An old man asked
“Would you like to see my mother?”
He took us into a small dark room
at the back
of the ancient apartment he called home
and there she was
tiny, pupal
laid out like a saint
glowing like a mysterious lamp
a pot of gold
at her head like a halo
a clock with no hands
she clutched to her belly
like a sibyl

The man said she was given me
by my brother
who alas died in an accident
involving lightning and a horse
She was given
to him by our sister
who rode off on a shark
one Christmas night
such a gambler
She had received our mother in trade
in turn
from an aunt who attempted to kill
an evil kaiser
and failed
You know her excruciating story
how she was torn
Before that she belonged to various royalty
and before that she
served the gods themselves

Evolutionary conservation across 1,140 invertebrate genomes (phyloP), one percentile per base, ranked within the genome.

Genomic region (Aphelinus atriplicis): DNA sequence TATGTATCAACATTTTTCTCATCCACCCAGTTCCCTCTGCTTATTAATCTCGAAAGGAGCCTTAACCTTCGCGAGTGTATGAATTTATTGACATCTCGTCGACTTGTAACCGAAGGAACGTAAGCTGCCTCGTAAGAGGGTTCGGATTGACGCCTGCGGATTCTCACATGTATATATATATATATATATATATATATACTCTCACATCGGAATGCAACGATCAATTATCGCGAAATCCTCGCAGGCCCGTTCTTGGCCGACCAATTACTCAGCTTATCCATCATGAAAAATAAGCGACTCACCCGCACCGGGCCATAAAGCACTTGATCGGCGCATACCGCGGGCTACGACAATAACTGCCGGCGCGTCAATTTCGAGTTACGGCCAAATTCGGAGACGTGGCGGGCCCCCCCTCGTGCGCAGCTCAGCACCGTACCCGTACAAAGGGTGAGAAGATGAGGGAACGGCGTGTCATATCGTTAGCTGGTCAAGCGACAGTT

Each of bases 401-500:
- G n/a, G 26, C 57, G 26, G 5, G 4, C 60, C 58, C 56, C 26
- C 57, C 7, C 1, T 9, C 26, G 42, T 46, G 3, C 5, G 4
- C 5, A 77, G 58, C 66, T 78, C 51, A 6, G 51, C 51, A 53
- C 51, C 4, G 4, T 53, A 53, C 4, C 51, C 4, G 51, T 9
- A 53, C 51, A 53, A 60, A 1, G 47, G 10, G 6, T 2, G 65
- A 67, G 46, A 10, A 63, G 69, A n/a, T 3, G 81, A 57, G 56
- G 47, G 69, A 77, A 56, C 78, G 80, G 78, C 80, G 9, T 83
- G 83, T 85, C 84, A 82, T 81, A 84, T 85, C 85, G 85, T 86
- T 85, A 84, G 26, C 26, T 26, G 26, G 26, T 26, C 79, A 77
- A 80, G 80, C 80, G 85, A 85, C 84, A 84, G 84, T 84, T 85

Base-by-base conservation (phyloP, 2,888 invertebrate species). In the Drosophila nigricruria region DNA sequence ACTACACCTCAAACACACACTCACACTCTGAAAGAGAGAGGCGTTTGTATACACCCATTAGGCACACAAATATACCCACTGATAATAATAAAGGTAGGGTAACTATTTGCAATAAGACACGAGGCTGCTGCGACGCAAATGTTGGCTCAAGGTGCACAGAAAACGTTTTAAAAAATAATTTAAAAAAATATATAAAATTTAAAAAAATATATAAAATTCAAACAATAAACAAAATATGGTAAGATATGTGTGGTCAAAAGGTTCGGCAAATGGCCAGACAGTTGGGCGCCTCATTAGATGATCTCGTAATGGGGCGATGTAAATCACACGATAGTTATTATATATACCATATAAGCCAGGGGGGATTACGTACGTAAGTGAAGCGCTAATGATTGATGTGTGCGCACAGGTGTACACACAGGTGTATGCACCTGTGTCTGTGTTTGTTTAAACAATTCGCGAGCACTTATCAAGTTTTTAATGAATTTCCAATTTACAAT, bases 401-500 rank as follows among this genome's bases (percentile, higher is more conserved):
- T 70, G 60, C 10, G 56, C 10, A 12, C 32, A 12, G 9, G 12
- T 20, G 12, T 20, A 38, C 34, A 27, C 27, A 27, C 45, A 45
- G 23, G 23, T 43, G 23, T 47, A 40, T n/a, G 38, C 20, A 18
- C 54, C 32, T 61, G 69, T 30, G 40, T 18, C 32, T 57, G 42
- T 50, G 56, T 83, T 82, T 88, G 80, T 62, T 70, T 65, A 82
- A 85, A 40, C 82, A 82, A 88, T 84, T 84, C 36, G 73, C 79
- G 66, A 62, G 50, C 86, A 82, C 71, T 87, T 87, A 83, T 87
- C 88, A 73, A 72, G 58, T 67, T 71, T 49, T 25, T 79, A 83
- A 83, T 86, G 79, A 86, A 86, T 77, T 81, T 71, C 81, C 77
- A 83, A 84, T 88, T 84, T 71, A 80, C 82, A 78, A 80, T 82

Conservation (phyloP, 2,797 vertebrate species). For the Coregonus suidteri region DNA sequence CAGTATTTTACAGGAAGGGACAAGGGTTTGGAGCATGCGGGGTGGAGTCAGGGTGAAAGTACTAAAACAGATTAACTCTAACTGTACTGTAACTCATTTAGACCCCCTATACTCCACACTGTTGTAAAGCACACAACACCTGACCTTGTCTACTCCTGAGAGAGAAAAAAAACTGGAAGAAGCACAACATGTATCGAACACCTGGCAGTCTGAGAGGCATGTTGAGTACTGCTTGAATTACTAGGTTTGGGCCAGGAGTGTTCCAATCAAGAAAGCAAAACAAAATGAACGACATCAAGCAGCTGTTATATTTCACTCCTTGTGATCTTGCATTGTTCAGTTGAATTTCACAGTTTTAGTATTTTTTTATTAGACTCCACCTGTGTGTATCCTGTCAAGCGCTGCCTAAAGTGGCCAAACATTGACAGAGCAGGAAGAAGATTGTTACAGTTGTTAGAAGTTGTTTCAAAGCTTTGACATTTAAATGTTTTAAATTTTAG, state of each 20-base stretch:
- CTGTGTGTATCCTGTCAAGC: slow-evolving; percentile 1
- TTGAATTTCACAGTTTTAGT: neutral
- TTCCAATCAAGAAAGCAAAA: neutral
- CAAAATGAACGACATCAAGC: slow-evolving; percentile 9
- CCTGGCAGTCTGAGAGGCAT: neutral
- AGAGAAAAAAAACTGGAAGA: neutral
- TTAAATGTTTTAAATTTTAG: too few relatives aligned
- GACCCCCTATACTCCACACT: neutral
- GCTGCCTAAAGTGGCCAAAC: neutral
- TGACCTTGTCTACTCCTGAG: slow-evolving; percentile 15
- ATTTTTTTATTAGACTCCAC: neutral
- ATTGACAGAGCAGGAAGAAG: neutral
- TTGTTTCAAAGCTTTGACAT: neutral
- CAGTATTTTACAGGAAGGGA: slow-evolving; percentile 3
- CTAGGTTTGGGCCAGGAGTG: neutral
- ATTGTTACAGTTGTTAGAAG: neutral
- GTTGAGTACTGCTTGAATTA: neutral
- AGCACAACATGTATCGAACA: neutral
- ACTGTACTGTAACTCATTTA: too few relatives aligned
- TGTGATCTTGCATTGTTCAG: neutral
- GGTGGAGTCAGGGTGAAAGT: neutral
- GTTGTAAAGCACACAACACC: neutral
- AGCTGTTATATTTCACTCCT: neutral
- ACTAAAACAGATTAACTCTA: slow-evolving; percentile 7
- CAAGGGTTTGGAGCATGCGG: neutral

served them cups
with her tiny fingers

Here, he pointed to her hands
the tiny cupbearers
in the darkness
and the little mother smiled and spoke
or rather sang
like a gilded painting
in the dark
“It’s true,” she said
“These hands…”
“They drank…”

And then he closed the door
on the tiny room
so reverentially
and she receded into history

but I could hear
how she began to laugh, quietly, to herself

behind the little gold door


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